1. What is preterm labour?
A baby needs around 37-40 weeks in the womb to grow and develop. If you go into labour before 37 weeks, then it’s called a preterm labour. And if your baby is born before 37 weeks, then it’s called a premature birth. In Australia, about 9% of all babies are born prematurely. Because premature babies—sometimes known as ‘premmie’ babies—may not be fully developed, they may need special care.
2. What are the causes of and risk factors for preterm labour?
It’s not always possible to know what causes a preterm labour, but there are some known risk factors that make the chances of giving birth early more likely. They may include:
- If you’ve previously given birth to a premature baby,
- if you’re expecting multiples like twins or triplets,
- or you have diabetes.
There are also medical conditions before and during pregnancy that can increase the risk of premature labour, as well as factors to do with age, race, and lifestyle. Your obstetrician or midwife will be able to help you identify any risks you may have of a preterm labour.
3. A healthy lifestyle for reducing your risk of preterm labour
Many lifestyle factors can have an impact on the risks of having a premature labour:
- Being overweight or underweight can both increase your risk, so try to get to a healthy weight before and during pregnancy.
- Follow a healthy diet—you might also want to take a prenatal vitamin before and during pregnancy to make sure you’re meeting your body’s vitamin and mineral needs, particularly folic acid. For more advice on what to eat during pregnancy, read our article.
- Do something every day to keep your body active. Have a look at how much exercise is recommended in each pregnancy trimester in our article.
- Don’t smoke, drink alcohol or take drugs.
- Seek out good prenatal care and address any chronic health conditions you may have early on.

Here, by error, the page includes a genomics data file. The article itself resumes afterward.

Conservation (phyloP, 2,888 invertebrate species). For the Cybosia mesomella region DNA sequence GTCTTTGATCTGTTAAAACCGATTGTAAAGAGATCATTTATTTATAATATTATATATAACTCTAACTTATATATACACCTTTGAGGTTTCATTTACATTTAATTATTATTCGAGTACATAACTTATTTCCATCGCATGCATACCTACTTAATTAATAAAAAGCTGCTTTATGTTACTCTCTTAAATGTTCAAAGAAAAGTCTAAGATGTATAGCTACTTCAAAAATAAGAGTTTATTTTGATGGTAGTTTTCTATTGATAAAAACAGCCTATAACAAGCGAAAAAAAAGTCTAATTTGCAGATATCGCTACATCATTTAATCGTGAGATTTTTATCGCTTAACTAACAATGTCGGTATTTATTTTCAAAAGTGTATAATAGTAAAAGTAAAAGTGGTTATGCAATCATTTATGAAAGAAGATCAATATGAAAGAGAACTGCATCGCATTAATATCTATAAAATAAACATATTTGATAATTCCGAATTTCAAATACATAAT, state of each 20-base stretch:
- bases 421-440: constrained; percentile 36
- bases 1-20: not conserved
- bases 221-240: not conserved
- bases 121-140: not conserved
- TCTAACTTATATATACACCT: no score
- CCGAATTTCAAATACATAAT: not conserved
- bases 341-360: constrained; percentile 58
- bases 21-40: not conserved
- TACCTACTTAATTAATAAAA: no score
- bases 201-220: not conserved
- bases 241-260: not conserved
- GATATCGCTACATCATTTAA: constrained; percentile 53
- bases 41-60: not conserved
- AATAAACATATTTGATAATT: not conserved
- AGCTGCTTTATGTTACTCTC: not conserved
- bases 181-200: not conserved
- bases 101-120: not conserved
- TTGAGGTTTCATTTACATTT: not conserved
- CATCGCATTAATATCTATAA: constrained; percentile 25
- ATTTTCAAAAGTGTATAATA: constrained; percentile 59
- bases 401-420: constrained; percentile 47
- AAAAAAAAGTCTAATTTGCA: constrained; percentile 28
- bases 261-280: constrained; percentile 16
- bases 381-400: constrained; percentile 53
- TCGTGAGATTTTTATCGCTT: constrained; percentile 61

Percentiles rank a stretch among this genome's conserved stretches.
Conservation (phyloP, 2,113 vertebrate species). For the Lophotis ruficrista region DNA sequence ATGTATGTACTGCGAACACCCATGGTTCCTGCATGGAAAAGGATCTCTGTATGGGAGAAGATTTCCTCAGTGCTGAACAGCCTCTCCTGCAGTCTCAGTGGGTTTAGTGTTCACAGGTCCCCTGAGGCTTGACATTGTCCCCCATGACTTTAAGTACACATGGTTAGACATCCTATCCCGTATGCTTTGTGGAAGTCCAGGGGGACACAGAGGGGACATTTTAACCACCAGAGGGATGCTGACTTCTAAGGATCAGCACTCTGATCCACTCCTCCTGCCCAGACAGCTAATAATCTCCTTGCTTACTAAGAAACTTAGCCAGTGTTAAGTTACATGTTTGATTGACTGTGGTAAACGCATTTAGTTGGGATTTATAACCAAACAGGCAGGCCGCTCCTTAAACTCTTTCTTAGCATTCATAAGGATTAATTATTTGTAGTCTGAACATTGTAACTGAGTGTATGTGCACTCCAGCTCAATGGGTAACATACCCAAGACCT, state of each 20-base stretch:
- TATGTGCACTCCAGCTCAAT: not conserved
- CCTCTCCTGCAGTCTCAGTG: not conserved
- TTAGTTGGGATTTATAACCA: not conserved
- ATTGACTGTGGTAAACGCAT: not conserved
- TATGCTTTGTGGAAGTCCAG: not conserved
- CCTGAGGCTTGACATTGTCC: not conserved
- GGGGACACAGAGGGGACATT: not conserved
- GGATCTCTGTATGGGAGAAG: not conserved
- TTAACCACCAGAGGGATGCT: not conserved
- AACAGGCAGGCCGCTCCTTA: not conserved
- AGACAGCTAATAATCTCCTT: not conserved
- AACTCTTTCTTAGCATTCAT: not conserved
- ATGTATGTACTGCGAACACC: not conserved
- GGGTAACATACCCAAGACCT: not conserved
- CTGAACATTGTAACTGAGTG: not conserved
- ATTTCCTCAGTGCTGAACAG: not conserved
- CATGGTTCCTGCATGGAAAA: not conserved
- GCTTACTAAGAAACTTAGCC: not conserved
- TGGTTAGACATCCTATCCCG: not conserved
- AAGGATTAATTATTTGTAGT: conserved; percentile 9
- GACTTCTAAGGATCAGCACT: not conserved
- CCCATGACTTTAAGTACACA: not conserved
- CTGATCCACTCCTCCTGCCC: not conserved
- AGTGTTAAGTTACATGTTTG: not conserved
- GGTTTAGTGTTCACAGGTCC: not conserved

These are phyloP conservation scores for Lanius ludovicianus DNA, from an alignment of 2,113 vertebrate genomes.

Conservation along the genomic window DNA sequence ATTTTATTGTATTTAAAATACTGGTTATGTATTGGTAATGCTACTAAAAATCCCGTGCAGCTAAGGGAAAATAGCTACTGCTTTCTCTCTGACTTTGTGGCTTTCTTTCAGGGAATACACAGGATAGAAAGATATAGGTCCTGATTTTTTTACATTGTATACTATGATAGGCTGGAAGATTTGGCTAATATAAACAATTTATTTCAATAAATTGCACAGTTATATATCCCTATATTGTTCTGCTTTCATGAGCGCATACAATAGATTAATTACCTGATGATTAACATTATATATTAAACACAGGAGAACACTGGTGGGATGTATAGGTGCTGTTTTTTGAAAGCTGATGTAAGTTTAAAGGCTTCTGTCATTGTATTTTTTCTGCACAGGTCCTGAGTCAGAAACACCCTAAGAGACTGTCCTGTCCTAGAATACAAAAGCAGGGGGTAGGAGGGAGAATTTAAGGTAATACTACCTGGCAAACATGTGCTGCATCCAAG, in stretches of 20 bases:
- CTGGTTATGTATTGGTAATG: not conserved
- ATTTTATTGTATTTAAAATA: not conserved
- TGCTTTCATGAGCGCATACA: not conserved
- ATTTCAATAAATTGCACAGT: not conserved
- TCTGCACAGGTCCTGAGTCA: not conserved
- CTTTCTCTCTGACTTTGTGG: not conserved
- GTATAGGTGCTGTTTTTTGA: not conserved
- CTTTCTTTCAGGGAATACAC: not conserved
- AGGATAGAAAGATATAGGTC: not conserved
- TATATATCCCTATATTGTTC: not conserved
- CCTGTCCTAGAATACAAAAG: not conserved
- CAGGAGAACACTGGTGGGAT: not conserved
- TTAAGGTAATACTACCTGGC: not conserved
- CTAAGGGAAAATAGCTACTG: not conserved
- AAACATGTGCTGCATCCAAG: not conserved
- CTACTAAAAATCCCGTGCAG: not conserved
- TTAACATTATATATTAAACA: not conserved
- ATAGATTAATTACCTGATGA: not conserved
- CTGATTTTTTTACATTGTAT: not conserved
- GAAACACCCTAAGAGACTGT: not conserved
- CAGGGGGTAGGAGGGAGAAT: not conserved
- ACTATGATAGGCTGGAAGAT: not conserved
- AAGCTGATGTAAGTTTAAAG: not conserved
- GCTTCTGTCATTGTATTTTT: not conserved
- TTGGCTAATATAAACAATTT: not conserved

- Protect yourself as much as you can from infections.
- Last but not least, do what you can to reduce stress in your life. Read our checklist self-care tips for anxiety in pregnancy for some helpful tips.
Following these steps will give you and your baby the best start for pregnancy and beyond.
4. If you’re at risk of a preterm labour: what you can do
If you’ve been told you’re more at risk of having a preterm labour, or if you’re concerned that you might be, speak with your healthcare professional. They may want to monitor you and your baby more closely for issues with your baby’s development and/or signs of preterm labour so that they can treat you accordingly.
They may also suggest lifestyle changes you could make to help minimise the risk of going into early labour. Taking steps like informing yourself through trustworthy sources, getting support from organisations that focus on premature birth, taking an online tour of a neo-natal unit, and preparing yourself for hospital and the practical considerations of feeding a premature baby can all help reduce anxiety and give you back a sense of control.
Read our article on kangaroo care and how to take care of your preterm baby to learn about the importance of skin-to-skin contact between parents and premature babies and how it can help with both feeding and bonding.
5. Planning to get pregnant again?
If you’ve recently experienced a premature labour and are planning another baby, speak to your healthcare professional about how long it would be best to wait before trying to get pregnant again.
This information should never replace your usual medical care or advice. If you are worried about having a premature labour or birth it can help to get information about this in advance from your trusted healthcare professional.
- Australian Government Department of Health and Aged Care. Pregnancy Care Guidelines. Available at https://www.health.gov.au/resources/pregnancy-care-guidelines/part-d-clinical-assessments/risk-of-preterm-birth
- Safer Care Victoria. Preterm Labour. Available at https://www.safercare.vic.gov.au/clinical-guidance/maternity/preterm-labour